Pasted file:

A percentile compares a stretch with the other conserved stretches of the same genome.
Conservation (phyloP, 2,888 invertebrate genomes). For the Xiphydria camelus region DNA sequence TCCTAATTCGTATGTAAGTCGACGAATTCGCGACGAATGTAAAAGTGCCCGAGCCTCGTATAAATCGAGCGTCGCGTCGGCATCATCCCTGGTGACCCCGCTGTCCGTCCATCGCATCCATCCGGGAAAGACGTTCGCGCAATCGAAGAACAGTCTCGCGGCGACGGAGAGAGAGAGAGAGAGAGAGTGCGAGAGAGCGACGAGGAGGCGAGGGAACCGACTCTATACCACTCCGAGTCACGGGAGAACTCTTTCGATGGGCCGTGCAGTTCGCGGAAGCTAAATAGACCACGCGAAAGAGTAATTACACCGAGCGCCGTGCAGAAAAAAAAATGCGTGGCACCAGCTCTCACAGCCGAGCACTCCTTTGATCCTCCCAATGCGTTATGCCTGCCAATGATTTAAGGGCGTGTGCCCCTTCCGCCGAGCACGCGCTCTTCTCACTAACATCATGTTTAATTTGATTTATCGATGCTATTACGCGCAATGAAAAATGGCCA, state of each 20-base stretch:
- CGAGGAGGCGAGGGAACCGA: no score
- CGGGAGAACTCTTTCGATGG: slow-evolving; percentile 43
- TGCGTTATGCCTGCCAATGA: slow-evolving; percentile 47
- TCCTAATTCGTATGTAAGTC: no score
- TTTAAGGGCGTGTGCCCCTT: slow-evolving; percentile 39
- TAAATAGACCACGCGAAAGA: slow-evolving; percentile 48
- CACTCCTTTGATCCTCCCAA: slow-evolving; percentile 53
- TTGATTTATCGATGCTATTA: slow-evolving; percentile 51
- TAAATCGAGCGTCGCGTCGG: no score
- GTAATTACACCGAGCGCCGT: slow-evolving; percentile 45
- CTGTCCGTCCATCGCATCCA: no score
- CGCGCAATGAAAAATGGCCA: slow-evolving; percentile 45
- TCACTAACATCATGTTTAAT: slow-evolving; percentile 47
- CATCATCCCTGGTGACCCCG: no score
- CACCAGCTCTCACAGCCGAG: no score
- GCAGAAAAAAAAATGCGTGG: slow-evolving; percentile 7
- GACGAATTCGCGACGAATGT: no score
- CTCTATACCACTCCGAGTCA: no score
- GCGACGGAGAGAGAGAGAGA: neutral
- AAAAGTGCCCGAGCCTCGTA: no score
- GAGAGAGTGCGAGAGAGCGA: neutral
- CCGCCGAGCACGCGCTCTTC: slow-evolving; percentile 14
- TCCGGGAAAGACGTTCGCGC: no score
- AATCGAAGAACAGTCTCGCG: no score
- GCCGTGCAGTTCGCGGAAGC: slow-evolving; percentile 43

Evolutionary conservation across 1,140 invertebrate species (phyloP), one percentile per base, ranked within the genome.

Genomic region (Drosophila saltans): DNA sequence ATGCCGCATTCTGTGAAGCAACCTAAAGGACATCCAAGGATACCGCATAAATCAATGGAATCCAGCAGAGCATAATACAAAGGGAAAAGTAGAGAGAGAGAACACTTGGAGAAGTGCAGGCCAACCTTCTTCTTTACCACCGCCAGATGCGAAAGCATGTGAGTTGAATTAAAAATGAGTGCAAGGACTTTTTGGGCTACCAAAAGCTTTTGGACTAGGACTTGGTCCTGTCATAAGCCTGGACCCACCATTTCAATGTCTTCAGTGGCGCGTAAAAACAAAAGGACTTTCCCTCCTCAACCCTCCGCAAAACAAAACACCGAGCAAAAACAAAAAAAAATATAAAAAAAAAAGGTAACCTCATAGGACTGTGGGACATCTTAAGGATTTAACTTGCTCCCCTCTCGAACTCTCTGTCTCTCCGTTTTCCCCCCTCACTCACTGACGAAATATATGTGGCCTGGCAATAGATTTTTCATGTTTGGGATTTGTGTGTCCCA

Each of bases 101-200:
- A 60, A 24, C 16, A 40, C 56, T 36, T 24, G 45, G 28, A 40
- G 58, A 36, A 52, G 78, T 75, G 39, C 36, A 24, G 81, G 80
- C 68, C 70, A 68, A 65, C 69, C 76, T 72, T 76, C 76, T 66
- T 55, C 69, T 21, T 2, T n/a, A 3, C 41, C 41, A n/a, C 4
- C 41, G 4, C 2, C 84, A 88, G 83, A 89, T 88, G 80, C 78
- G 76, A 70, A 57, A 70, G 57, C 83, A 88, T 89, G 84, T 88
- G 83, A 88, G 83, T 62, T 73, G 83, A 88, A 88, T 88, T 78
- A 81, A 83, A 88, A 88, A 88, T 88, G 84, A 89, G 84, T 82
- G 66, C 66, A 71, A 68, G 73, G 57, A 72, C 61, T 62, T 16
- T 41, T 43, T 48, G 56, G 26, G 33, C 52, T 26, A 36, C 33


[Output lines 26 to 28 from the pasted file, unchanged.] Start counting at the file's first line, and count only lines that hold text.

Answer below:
- AATCGAAGAACAGTCTCGCG: no score
- GCCGTGCAGTTCGCGGAAGC: slow-evolving; percentile 43

Evolutionary conservation across 1,140 invertebrate species (phyloP), one percentile per base, ranked within the genome.